By Christopher Lushis
NOTRE DAME — “Be doers of the Word and not hearers only.”
Bishop Kevin C. Rhoades repeatedly emphasized these words of action from the Letter of St. James to more than 4,000 Catholic school students from the South Bend area of the diocese in the annual all schools Mass celebrated at the Joyce Center at the University of Notre Dame on Wednesday, Feb. 19.
Bishop Rhoades told students from the 20 schools represented at Mass, including 18 from the South Bend area and two from the Diocese of Kalamazoo, Mich., that he “looks forward to this liturgy every year” and remarked on “how beautiful it is to gather with our brothers and sisters in Christ.”
The bishop stressed the importance of contemplating Sacred Scripture to understand how we are being called to live as faithful Christians.
“We are all one body in Christ,” Bishop Rhoades said. “We are all being nourished by the same Word of God. But it is important that when we listen to God’s Word do not let it go in one ear and out the other.”
The Gospel reading proclaimed at the all schools Mass was of Jesus healing the blind man at Bethsaida, in which Jesus lays His hands upon the man’s eyes twice in order to fully restore his sight.
This unique occurrence in the Gospels where the individual who seeks assistance from Christ is not immediately healed calls attention to a profound element of the narrative.
Bishop Rhoades explained, “Jesus laying His hands on the man’s eyes a second time indicates something spiritual — not just a physical blindness. It has to do with the disciples, because at that point, they didn’t see clearly who Jesus was.”
“But it also has a deeper meaning for us, because all of us can be blind,” Bishop Rhoades added. “Yes we can see physically, biologically, but sometimes spiritually we don’t see and understand our faith as clearly as we should. That is why we ask God to give us sight, to help us to understand our faith, to help us to grow in our understanding of the faith.”
Bishop Rhoades further correlated the Gospel to the sacrament of Confirmation, which many of the students in attendance will receive later this year.
“Just like there were two stages of the cure of the blind man, in our lives there are the two sacraments — Baptism and Confirmation — where God gives us the grace to understand our faith. When we were baptized, we were first enlightened by Christ — but that is not the end! Later we have to be confirmed, where we receive the Holy Spirit and even more grace from God to see more clearly the Lord Jesus and to understand more fully His life and His teachings.”
The bishop remarked that “this is why we have Catholic schools, to help you further grow in your knowledge of your faith.”
Bishop Rhoades also encouraged each child to have a Bible of their own so they would be able to enter more fully into the mystery of the Gospels.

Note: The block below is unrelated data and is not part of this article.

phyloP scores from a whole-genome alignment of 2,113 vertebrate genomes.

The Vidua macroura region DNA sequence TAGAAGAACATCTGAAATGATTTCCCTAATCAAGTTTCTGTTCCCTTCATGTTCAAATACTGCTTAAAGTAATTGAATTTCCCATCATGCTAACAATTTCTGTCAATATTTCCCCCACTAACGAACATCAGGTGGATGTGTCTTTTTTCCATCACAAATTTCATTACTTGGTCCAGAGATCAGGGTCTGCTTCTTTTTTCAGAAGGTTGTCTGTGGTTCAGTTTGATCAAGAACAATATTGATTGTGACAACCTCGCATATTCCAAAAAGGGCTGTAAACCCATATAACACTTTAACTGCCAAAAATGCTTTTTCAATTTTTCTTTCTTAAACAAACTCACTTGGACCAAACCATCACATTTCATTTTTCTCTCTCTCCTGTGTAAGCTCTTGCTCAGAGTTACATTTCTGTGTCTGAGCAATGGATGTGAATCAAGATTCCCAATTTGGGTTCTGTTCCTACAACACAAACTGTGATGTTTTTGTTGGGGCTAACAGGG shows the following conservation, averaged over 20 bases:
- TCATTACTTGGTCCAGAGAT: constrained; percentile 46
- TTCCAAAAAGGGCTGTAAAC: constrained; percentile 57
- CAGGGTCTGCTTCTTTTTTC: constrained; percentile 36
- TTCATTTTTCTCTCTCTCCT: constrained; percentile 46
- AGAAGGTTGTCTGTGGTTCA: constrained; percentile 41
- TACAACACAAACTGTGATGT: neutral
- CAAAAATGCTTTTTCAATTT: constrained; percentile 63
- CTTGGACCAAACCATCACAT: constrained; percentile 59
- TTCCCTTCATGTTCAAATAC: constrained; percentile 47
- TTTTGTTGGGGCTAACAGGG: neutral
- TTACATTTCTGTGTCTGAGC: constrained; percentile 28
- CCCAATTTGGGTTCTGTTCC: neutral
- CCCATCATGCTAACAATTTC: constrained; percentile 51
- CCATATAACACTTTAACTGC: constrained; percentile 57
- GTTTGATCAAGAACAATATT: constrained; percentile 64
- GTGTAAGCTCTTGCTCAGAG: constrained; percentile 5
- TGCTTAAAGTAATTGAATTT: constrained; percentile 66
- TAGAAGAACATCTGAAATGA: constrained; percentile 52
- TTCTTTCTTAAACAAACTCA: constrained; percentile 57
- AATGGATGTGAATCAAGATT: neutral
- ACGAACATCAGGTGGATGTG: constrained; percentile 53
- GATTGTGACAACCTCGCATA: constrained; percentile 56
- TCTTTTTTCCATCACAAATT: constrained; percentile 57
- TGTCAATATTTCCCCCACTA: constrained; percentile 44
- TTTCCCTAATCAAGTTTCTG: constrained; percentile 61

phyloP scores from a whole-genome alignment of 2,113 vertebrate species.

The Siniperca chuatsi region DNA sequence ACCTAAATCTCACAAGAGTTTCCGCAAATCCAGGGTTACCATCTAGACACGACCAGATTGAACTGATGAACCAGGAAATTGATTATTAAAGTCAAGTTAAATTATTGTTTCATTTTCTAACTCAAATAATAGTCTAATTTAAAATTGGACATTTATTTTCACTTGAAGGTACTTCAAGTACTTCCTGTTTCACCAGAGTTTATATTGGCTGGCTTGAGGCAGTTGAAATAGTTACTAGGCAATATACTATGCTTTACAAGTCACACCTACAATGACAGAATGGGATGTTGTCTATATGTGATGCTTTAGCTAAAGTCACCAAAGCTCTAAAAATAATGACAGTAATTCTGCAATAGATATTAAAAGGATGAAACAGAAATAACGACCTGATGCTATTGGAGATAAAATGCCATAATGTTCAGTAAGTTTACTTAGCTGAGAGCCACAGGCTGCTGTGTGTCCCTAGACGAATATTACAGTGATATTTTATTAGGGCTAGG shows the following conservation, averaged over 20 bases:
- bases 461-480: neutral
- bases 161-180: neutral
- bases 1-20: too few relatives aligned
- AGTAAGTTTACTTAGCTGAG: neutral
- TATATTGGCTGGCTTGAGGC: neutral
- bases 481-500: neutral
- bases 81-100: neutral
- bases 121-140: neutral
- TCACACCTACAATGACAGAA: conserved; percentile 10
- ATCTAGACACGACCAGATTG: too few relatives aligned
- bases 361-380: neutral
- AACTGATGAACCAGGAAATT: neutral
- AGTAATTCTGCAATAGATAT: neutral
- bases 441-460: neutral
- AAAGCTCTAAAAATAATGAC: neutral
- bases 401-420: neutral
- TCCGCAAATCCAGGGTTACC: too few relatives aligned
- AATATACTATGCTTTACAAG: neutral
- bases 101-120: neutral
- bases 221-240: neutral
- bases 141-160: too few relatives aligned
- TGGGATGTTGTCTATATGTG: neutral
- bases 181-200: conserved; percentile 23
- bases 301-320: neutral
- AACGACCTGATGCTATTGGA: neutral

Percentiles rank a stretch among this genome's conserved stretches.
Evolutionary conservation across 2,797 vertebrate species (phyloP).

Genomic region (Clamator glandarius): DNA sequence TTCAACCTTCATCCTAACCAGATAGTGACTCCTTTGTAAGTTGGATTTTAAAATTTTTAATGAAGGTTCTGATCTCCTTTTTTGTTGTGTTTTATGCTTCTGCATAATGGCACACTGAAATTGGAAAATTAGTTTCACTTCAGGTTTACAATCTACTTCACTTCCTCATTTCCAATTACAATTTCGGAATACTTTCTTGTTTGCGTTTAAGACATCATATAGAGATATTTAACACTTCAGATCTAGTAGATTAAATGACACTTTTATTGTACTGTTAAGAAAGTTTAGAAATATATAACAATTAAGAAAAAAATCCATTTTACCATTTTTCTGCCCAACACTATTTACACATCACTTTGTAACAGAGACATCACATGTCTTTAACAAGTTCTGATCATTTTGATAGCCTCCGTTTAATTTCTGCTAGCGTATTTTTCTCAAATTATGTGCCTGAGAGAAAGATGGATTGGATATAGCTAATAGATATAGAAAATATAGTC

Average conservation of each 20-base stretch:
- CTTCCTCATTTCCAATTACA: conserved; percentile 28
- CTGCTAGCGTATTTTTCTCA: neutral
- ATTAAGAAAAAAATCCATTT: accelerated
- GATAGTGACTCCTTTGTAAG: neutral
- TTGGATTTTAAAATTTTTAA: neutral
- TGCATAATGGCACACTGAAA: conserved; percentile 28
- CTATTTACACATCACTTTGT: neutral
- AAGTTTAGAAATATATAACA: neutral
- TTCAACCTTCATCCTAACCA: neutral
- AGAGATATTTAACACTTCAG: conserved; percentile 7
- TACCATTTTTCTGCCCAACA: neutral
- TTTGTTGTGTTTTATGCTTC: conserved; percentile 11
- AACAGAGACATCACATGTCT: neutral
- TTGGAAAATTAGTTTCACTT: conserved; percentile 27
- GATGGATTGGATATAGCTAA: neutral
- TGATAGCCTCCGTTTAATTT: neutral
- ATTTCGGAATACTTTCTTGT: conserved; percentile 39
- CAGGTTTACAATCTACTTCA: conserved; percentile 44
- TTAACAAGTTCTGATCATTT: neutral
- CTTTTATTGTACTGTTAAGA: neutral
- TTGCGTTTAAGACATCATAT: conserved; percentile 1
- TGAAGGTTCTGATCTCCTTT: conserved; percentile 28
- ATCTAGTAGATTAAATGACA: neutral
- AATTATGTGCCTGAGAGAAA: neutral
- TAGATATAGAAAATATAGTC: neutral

The bishop focused not only on understanding, but also on truly demonstrating faith that is lived out.
“If we are disciples of Jesus, it is not just enough to hear the teachings of Jesus, we have to do it,” Bishop Rhoades said. “We have to practice our faith, live our faith, do the Word, and not just hear it. To be a follower of Jesus means to especially reach out to those who are sick, to those who are suffering. We feed the hungry, give shelter to the homeless, welcome immigrants, take care of the sick, give comfort to those who are in sorrow and those who are hurting, and we pray for the living and the dead. Doing all those things is putting your faith into practice.”
Students and faculty from area schools participated in various aspects of the liturgy, demonstrating great devotion and unity that all Catholic schools seek to instill through their education.
Steve Donndelinger, principal of St. Jude School said, “It’s important for the students to see what we are as Catholic schools, that it is about more than just one school, to see that we are one Church. It helps them to see the size of the undertaking of Catholic education in South Bend and it is important they see and hear from their bishop. In many ways we often hold a competitive spirit with other Catholic schools through athletics. It is important that our students see that those in other schools are just like them.”
Jeremy Hoy, Carol Flora, Megan Hartz and Julie Van Meter beautifully directed the music for the Mass. The music ensembles included fifth and sixth graders from each school and the handbell choir was comprised of students from St. Pius X and Mishawaka Catholic.
One of the four cantors at the Mass, Hannah Golichowski, an eighth grader at St. Pius X, was supported by the attendance of her mother, father and grandmother.
Hannah remarked that she looks forward to this every year, and really likes when everyone comes together and to singing and celebrating Mass. “We are all united, and it’s a very good community,” she said.
Hannah’s grandmother, a parishioner at St. John the Baptist Church, who was attending the all schools Mass for the first time, said the Mass was “a wonderful experience and was so happy to be able to witness and take part in it.”
Chris Samuels, a kindergarten through eighth-grade resource teacher at Corpus Christi School who has spent 25 years teaching, observed, “Look at this! Where else can the bishop speak to so many children and have them all listen? It is something the kids look forward to every year. To see friends from other schools and see students from throughout the diocese praying together, it is fantastic.”
Sixth graders from St. Joseph School, Teddy Maginn, Ryan Hruskovich, Luke Woodward and Josh Wasierski all indicated that they enjoyed coming to worship together. They also said they appreciated Bishop Rhoades’ homily because it was one that “people of all ages could relate to.”
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